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Cablegate: From Micro-Credit to Entrepreneurship: Success

VZCZCXRO0451
RR RUEHCI
DE RUEHKA #6038/01 2691110
ZNR UUUUU ZZH
R 261110Z SEP 06
FM AMEMBASSY DHAKA
TO RUEHC/SECSTATE WASHDC 1830
INFO RUEHLM/AMEMBASSY COLOMBO 7572
RUEHKT/AMEMBASSY KATHMANDU 8694
RUEHIL/AMEMBASSY ISLAMABAD 1283
RUEHNE/AMEMBASSY NEW DELHI 9348
RUEHLO/AMEMBASSY LONDON 1517
RUEHGO/AMEMBASSY RANGOON 2495
RUEHCI/AMCONSUL CALCUTTA

UNCLAS SECTION 01 OF 02 DHAKA 006038

SIPDIS

SIPDIS

E.O. 12958: N/A
TAGS: ECON EAID SOCI XD BG
SUBJECT: FROM MICRO-CREDIT TO ENTREPRENEURSHIP: SUCCESS
STORIES FROM BANGLADESH

1. SUMMARY: Citigroup Foundation, the philanthropic arm of
Citigroup, recently presented its Second Annual
Micro-Entrepreneurship Awards. Micro-credit is closely
associated with Bangladesh, since Bangladesh was one of the
first countries where the concept was widely employed to meet
the financial needs of the poorest members of society. The
stories of the award winners illustrate not only the
individual winners' successes, but also how the concept works
to lift people and entire communities out of poverty. END
SUMMARY.

BEST MICROFINANCE INSTITUTION
-----------------------------

2. Illustrating just how micro-finance works, the Eco-Social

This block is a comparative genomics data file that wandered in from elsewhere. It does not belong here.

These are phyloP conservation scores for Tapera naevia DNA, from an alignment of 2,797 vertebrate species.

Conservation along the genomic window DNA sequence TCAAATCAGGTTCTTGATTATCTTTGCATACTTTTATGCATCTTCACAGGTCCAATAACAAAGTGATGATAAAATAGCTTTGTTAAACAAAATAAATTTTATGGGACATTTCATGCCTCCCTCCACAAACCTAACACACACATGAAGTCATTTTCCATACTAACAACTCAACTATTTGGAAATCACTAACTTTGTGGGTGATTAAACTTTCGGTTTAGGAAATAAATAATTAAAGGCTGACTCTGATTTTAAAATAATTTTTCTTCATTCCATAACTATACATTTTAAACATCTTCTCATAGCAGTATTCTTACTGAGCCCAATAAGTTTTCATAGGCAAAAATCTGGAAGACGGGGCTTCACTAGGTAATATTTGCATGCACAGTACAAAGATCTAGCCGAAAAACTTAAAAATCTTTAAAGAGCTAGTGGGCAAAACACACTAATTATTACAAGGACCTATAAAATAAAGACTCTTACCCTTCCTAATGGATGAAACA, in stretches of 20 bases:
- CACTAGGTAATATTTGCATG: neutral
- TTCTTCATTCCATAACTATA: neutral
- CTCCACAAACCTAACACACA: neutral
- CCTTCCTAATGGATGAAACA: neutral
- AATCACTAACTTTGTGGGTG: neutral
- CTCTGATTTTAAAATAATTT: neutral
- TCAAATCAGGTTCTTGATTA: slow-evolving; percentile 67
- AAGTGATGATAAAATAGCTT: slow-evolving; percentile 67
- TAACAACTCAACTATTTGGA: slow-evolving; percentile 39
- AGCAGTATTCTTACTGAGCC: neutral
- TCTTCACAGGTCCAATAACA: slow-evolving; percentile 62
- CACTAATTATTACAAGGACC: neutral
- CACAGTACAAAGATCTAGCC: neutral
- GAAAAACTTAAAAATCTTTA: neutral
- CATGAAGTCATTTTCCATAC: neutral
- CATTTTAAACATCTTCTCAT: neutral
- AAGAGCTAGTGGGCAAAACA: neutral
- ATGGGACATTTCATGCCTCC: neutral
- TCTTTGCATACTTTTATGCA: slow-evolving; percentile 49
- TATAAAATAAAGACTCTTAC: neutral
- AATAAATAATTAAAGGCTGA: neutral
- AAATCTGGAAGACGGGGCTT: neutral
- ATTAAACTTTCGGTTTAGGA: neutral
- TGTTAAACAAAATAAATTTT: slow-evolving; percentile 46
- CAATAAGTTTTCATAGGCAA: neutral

Development Organization (ESDO) began in the wake of the 1988
flood and soon branched out into micro-credit. On a
day-to-day basis, ESDO helps local groups organize to conduct
training and collects small amounts from participants for
savings. Once the idea of saving is established, small loans
are made. Initial loans are usually in the BDT4,000 range
(approximately US$60), but ESDO has made loans from BDT2,000
to BDT 200,000 (approximately US$30 to US$3000). The
repayment rate for ESDO loans is 99%.

BEST WOMAN MICROENTREPRENEUR
----------------------------

3. While many of these groups are oriented to women and the
majority of the loans are made to women, several of the
speakers at the event spoke about getting the loan "after
seeking and obtaining permission from my husband". While
this may be difficult for Westerners to hear, it shows that
successful programs work with the existing culture wherever
possible. The winner in this category was one such example.
When Jahida Begum's husband was unable to find work, she took
out a BDT 4,000 loan (approximately US $60) to rent a pond
near her house to raise fish for sale as food. She was able
to repay that loan, and take out a second loan for slightly
more money and buy two goats. When they bred, she repaid and
took out a third, larger, loan. This is the typical method -
repayment, and a subsequent larger loan. Her most recent
loan, after ten years, was for BDT 20,000 (over US $300) and
she has diversified into various livestock, farmlands, and a
restaurant. Her husband was very supportive in an interview,
th
anking Allah for this opportunity, and working with her in
their diverse enterprises; but there is no doubt that she is
the driving force behind their success.

BEST PROGRAM FOR THE HARDCORE POOR
----------------------------------

4. Given the level of poverty shown by all the nominees, it
is sometimes difficult for an outsider to differentiate the